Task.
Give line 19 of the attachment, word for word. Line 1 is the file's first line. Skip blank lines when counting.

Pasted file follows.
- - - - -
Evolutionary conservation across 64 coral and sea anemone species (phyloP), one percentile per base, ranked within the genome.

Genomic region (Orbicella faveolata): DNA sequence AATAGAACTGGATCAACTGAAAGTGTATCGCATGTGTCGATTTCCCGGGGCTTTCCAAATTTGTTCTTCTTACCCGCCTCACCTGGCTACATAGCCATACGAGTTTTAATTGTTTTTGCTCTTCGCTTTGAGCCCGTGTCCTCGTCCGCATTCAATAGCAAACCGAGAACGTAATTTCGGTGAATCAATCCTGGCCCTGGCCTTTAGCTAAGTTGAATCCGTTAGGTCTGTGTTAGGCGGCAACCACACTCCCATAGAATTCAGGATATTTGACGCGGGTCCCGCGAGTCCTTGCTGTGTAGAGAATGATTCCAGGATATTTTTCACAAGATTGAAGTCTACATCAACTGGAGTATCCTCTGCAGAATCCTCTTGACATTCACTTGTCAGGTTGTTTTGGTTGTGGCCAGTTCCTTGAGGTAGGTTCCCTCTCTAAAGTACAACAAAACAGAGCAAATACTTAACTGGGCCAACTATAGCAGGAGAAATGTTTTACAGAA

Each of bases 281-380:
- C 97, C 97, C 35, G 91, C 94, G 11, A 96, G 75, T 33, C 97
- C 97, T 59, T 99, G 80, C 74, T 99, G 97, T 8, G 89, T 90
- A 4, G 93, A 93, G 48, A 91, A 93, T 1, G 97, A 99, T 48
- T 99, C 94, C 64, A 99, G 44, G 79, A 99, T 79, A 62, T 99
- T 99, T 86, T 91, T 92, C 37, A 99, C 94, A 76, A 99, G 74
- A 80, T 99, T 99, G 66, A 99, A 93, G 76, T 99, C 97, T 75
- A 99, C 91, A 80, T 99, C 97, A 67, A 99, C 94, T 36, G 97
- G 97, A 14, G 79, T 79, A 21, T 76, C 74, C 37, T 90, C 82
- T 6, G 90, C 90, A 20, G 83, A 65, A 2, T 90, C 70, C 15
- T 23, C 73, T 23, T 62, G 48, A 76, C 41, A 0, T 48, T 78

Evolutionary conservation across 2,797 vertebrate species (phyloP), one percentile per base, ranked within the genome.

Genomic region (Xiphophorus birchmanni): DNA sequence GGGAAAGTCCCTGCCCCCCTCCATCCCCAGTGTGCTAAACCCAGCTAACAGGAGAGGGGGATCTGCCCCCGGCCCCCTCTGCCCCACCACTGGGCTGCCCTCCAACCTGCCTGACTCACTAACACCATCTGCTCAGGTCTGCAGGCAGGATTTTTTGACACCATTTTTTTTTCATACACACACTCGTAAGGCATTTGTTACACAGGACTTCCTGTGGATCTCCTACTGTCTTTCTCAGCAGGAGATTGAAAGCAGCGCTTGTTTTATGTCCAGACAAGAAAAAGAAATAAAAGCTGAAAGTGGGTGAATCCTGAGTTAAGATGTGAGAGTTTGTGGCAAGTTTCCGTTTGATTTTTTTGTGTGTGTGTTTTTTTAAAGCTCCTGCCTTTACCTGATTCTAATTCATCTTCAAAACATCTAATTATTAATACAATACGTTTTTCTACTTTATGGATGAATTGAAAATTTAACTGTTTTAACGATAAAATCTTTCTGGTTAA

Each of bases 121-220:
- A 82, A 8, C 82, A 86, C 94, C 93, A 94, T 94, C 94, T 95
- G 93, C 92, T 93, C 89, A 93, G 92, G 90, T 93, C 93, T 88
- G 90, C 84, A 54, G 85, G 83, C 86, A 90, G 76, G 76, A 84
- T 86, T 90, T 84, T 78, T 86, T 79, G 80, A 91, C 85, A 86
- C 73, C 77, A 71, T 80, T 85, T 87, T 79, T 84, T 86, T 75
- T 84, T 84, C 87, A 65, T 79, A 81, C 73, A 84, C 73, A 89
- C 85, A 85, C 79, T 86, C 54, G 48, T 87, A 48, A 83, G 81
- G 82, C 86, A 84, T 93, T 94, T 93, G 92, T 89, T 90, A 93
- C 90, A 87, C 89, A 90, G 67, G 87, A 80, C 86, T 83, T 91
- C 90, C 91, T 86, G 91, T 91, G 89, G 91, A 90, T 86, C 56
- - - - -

- G 90, C 84, A 54, G 85, G 83, C 86, A 90, G 76, G 76, A 84